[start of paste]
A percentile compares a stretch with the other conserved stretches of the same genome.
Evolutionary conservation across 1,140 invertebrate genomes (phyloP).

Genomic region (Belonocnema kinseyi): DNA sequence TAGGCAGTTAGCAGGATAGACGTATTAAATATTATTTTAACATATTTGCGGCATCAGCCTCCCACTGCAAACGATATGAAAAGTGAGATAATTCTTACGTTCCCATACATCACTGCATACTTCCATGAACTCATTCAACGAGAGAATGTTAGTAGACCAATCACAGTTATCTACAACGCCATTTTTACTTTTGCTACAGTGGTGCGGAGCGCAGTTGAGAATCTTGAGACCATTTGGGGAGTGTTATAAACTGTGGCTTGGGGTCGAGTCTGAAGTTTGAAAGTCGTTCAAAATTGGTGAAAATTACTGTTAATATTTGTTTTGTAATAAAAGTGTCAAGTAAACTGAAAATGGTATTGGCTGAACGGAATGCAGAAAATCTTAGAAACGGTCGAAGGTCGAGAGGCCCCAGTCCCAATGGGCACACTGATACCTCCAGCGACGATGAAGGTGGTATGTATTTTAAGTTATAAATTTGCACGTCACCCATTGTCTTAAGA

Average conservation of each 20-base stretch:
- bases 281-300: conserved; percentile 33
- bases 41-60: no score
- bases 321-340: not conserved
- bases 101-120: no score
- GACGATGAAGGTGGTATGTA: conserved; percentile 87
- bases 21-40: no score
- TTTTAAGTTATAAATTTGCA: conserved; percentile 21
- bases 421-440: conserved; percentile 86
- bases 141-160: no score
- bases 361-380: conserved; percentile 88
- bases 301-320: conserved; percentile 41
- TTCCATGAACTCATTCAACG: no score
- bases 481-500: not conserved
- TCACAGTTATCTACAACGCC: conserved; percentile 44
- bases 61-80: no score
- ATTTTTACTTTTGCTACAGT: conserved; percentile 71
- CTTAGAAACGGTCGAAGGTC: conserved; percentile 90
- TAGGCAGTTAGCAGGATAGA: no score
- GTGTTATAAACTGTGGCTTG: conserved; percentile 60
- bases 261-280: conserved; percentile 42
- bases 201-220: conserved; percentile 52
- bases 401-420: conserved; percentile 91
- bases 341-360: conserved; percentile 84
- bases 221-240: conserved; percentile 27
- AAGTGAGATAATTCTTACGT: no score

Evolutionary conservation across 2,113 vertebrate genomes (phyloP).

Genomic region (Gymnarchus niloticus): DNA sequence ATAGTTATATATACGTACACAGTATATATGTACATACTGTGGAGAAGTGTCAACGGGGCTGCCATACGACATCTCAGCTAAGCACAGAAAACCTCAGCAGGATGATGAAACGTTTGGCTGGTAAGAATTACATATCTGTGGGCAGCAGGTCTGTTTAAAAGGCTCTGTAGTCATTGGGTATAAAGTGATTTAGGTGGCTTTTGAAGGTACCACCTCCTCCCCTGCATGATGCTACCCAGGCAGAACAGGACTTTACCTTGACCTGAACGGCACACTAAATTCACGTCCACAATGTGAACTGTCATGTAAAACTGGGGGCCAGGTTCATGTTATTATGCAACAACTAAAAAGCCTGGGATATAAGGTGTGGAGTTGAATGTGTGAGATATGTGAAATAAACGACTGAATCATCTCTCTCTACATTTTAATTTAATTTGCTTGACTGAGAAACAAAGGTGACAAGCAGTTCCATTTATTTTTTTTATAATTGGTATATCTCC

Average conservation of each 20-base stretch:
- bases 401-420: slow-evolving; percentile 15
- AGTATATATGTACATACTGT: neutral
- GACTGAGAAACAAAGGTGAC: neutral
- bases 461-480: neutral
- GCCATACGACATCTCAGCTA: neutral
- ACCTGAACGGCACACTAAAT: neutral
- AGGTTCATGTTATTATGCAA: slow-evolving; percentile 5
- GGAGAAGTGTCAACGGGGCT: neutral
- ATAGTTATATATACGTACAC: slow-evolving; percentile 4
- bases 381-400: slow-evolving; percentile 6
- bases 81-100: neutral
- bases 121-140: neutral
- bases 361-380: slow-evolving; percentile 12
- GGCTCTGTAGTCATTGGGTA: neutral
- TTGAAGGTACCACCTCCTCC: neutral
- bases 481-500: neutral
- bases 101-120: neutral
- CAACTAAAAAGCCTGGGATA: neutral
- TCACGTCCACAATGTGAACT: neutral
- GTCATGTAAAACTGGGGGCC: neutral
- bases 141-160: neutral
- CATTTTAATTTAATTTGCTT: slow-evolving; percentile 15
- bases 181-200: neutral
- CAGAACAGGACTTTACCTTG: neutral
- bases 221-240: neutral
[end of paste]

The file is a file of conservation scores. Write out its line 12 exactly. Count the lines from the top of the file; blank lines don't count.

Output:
- bases 421-440: conserved; percentile 86